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Alternative Christmas Fair drawing mainstream crowds

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By Vicky Gits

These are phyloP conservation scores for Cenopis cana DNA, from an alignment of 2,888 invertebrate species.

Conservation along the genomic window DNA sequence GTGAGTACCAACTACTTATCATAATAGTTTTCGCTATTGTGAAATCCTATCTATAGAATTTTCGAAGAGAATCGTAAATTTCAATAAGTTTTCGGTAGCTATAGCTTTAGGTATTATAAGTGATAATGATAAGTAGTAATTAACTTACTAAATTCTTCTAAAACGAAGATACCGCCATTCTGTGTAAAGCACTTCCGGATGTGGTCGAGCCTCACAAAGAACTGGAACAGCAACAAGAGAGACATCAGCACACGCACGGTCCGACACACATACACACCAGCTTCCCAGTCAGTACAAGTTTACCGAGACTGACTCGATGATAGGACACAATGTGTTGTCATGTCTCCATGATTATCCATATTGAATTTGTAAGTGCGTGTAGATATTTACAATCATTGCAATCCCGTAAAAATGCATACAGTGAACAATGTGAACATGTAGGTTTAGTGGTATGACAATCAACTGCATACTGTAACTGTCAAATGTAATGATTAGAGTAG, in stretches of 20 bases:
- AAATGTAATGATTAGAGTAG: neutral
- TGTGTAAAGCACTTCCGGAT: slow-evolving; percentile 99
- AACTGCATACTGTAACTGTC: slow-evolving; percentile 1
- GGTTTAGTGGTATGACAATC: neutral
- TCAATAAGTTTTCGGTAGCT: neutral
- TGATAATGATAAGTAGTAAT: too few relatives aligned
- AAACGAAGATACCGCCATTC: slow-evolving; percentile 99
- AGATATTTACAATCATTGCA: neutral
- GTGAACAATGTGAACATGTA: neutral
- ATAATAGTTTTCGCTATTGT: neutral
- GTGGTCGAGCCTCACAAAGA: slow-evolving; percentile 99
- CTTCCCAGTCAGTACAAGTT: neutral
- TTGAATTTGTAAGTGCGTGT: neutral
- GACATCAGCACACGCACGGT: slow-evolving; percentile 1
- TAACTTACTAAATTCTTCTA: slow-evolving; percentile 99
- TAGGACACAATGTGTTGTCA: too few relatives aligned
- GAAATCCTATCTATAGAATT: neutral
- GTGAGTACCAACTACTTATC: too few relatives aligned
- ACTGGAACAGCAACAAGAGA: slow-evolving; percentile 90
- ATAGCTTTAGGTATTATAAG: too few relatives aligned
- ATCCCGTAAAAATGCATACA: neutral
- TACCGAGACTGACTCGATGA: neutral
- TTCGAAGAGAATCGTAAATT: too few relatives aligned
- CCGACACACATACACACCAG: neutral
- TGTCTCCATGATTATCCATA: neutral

The wildly popular Alternative Christmas Fair is attracting so many people to Evergreen Lutheran Church each year it’s starting to look like the “Mainstream Christmas Fair.” The eclectic bazaar has grown to fill every available square foot of the church, including the coat closet. “The items are unique things you can’t buy in local shops. Most are handmade in other countries. Plus it makes people happy to know that their gift is going to help someone else,” said Colleen Norrgard, co-chair of the fair. Started in 2001 at the Church of the Hills in Evergreen with a few tables in the vestibule, the Alternative Fair has grown to represent about 54 charity vendors. Evergreen Lutheran held its first alternative fair in 2002, and the two churches joined forces in 2003. This year’s fair generated $130,000 in sales for various causes locally and around the world, up from $110,000 last year and $4,000 the first year. It takes 200 volunteers to put on the sale, which attracted 1,200 shoppers over two days Nov. 10-11. Planning begins in February for the 2008 fair. Fairs always take place the second weekend in November. Sponsors include the Church of the Transfiguration and Wild Rose Congregational. “The way to change the world is in little ways. Big change is too confusing. One pebble at a time; it’s a ripple effect that has more impact,” said co-chair Cindy Sahli, who spends 15 to 20 hours a week of volunteer time to plan the event. “It’s helping people help other people,” said Sahli, a former retail executive. The fair gives shoppers an opportunity to buy unique handmade gifts and other items impossible to get at the local mall, plus 100 percent of the proceeds go to the charities involved. The shopping venue is donated, as are all the administrative expenses and labor costs. A typical vendor is Brazil Arts, which sells purses, jewelry and crafts made from old magazines by young people in a remote area in Brazil. The money helps them get an education and support their families. Peruvian Hearts supports an orphanage, and 6 Friends sells handmade greeting cards decorated with cutout banana leaves to help a clinic in Rwanda. The Evergreen animal shelter sells homemade goods. Kay Bohan sold a phenomenal $2,419 worth of peanut butter cookies on behalf of the Park County Crisis Center. Evergreen-based Friendship Bridge sold $9,200 worth of fused-glass jewelry and Guatemalan accessories to benefit a micro-loan project. Now that the fair is beginning to attract shoppers from Denver and Conifer as well as Evergreen, “it exposes people to Friendship Bridge and its mission to people that ordinarily wouldn’t hear about it,” said Stuart Pons, a spokeswoman for Friendship Bridge. She said sales were up about 80 percent over last year. “It was packed. Sometimes it was hard to get around the rooms,” said Pons, who also does most of her Christmas shopping at the fair. “I haven’t been to a mall yet.” Attendees get a shopping bag at the door and go from table to table selecting items, which they pay for at a central checkout location with six computers. The checkout system facilitates purchasing and gives the vendors more time to interact with shoppers and give them information about the people they are trying to help. There literally is no room to grow, so the fair committee is thinking about possibly holding a Friday night preview party. Evergreen High School would be larger, but the group would have to pay rent. The church accepts no money for booth rent and doesn’t charge shoppers a fee to attend. All vendors must be qualified 501(c)3 organizations or prove the money goes to a nonprofit. Even the computer expertise is donated. This year for the first time, the fair added a donations table where people could contribute cash to buy cookstoves for refugees in Africa and mosquito nets from Nothing But Nets. A total of $6,400 was raised in donations. “It’s a way to give back without adding to your stuff,” said Norrgard, who this year asked her kids for a donation to Heifer International for Christmas. The gift means a needy family in Africa receives a cow. “We really don’t need anything,” she said. Donation table at the 2007 Alternative Christmas Fair • Heifer International — www.Heifer.org. • U.N. Foundation — www.nothingbutnets.net; provides mosquito nets. • Christian Solidarity International — www.csi-int.org. • Sack of Hope or Darfur Survival Kit: tarpaulin/groundsheet for shelter; blanket; mosquito net; cooking pan; plastic water container (5 liters); sickle for cultivating and homebuilding; fishing hooks.